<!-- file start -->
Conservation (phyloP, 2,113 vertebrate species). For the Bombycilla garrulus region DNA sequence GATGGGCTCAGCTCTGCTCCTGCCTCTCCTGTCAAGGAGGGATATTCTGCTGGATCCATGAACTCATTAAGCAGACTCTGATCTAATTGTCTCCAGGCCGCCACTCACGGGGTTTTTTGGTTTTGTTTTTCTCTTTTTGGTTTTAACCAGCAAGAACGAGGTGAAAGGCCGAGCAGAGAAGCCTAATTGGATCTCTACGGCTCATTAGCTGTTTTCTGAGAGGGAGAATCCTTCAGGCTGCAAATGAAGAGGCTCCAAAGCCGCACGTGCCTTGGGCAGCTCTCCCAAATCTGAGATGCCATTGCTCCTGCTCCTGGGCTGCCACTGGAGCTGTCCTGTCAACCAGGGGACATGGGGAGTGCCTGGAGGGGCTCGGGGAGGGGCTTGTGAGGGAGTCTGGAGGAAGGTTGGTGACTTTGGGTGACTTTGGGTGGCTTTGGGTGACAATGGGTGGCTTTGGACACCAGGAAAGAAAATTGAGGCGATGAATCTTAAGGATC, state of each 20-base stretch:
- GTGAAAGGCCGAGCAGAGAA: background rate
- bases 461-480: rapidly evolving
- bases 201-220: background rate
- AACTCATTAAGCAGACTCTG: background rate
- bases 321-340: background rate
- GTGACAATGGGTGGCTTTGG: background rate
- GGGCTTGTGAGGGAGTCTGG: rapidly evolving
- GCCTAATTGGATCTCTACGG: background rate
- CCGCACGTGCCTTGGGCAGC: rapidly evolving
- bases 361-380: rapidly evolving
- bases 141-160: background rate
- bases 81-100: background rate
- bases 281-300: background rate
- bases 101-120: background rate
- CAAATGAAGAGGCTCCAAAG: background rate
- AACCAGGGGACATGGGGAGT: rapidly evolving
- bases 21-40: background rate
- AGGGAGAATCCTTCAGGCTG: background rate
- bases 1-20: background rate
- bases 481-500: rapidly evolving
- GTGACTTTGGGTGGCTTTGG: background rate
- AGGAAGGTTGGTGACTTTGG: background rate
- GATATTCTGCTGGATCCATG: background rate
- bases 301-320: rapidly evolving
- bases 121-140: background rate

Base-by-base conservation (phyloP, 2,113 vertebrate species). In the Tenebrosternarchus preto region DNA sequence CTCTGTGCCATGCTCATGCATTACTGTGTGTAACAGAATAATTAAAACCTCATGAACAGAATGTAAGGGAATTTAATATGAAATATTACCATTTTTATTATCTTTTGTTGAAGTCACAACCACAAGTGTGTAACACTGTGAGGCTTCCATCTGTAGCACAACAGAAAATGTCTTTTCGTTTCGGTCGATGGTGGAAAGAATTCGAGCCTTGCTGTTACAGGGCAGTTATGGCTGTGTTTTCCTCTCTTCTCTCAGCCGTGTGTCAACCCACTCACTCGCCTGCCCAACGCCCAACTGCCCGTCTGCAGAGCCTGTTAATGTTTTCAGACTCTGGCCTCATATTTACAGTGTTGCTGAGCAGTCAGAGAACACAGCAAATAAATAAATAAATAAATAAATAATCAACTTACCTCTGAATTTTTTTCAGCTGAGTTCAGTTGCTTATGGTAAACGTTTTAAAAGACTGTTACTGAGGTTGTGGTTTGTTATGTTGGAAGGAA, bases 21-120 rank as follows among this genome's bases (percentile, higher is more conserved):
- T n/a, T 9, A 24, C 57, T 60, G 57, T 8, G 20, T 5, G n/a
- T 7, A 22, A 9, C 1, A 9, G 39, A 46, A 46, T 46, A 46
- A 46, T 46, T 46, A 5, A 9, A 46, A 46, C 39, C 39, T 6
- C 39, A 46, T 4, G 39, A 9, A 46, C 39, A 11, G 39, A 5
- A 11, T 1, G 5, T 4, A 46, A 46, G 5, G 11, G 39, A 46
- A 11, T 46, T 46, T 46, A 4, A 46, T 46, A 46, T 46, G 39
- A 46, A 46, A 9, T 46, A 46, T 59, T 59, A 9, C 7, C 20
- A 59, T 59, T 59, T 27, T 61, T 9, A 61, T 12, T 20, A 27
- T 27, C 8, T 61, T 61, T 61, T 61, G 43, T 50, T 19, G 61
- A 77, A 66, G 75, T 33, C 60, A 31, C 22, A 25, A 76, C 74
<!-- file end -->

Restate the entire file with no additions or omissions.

Conservation (phyloP, 2,113 vertebrate species). For the Bombycilla garrulus region DNA sequence GATGGGCTCAGCTCTGCTCCTGCCTCTCCTGTCAAGGAGGGATATTCTGCTGGATCCATGAACTCATTAAGCAGACTCTGATCTAATTGTCTCCAGGCCGCCACTCACGGGGTTTTTTGGTTTTGTTTTTCTCTTTTTGGTTTTAACCAGCAAGAACGAGGTGAAAGGCCGAGCAGAGAAGCCTAATTGGATCTCTACGGCTCATTAGCTGTTTTCTGAGAGGGAGAATCCTTCAGGCTGCAAATGAAGAGGCTCCAAAGCCGCACGTGCCTTGGGCAGCTCTCCCAAATCTGAGATGCCATTGCTCCTGCTCCTGGGCTGCCACTGGAGCTGTCCTGTCAACCAGGGGACATGGGGAGTGCCTGGAGGGGCTCGGGGAGGGGCTTGTGAGGGAGTCTGGAGGAAGGTTGGTGACTTTGGGTGACTTTGGGTGGCTTTGGGTGACAATGGGTGGCTTTGGACACCAGGAAAGAAAATTGAGGCGATGAATCTTAAGGATC, state of each 20-base stretch:
- GTGAAAGGCCGAGCAGAGAA: background rate
- bases 461-480: rapidly evolving
- bases 201-220: background rate
- AACTCATTAAGCAGACTCTG: background rate
- bases 321-340: background rate
- GTGACAATGGGTGGCTTTGG: background rate
- GGGCTTGTGAGGGAGTCTGG: rapidly evolving
- GCCTAATTGGATCTCTACGG: background rate
- CCGCACGTGCCTTGGGCAGC: rapidly evolving
- bases 361-380: rapidly evolving
- bases 141-160: background rate
- bases 81-100: background rate
- bases 281-300: background rate
- bases 101-120: background rate
- CAAATGAAGAGGCTCCAAAG: background rate
- AACCAGGGGACATGGGGAGT: rapidly evolving
- bases 21-40: background rate
- AGGGAGAATCCTTCAGGCTG: background rate
- bases 1-20: background rate
- bases 481-500: rapidly evolving
- GTGACTTTGGGTGGCTTTGG: background rate
- AGGAAGGTTGGTGACTTTGG: background rate
- GATATTCTGCTGGATCCATG: background rate
- bases 301-320: rapidly evolving
- bases 121-140: background rate

Base-by-base conservation (phyloP, 2,113 vertebrate species). In the Tenebrosternarchus preto region DNA sequence CTCTGTGCCATGCTCATGCATTACTGTGTGTAACAGAATAATTAAAACCTCATGAACAGAATGTAAGGGAATTTAATATGAAATATTACCATTTTTATTATCTTTTGTTGAAGTCACAACCACAAGTGTGTAACACTGTGAGGCTTCCATCTGTAGCACAACAGAAAATGTCTTTTCGTTTCGGTCGATGGTGGAAAGAATTCGAGCCTTGCTGTTACAGGGCAGTTATGGCTGTGTTTTCCTCTCTTCTCTCAGCCGTGTGTCAACCCACTCACTCGCCTGCCCAACGCCCAACTGCCCGTCTGCAGAGCCTGTTAATGTTTTCAGACTCTGGCCTCATATTTACAGTGTTGCTGAGCAGTCAGAGAACACAGCAAATAAATAAATAAATAAATAAATAATCAACTTACCTCTGAATTTTTTTCAGCTGAGTTCAGTTGCTTATGGTAAACGTTTTAAAAGACTGTTACTGAGGTTGTGGTTTGTTATGTTGGAAGGAA, bases 21-120 rank as follows among this genome's bases (percentile, higher is more conserved):
- T n/a, T 9, A 24, C 57, T 60, G 57, T 8, G 20, T 5, G n/a
- T 7, A 22, A 9, C 1, A 9, G 39, A 46, A 46, T 46, A 46
- A 46, T 46, T 46, A 5, A 9, A 46, A 46, C 39, C 39, T 6
- C 39, A 46, T 4, G 39, A 9, A 46, C 39, A 11, G 39, A 5
- A 11, T 1, G 5, T 4, A 46, A 46, G 5, G 11, G 39, A 46
- A 11, T 46, T 46, T 46, A 4, A 46, T 46, A 46, T 46, G 39
- A 46, A 46, A 9, T 46, A 46, T 59, T 59, A 9, C 7, C 20
- A 59, T 59, T 59, T 27, T 61, T 9, A 61, T 12, T 20, A 27
- T 27, C 8, T 61, T 61, T 61, T 61, G 43, T 50, T 19, G 61
- A 77, A 66, G 75, T 33, C 60, A 31, C 22, A 25, A 76, C 74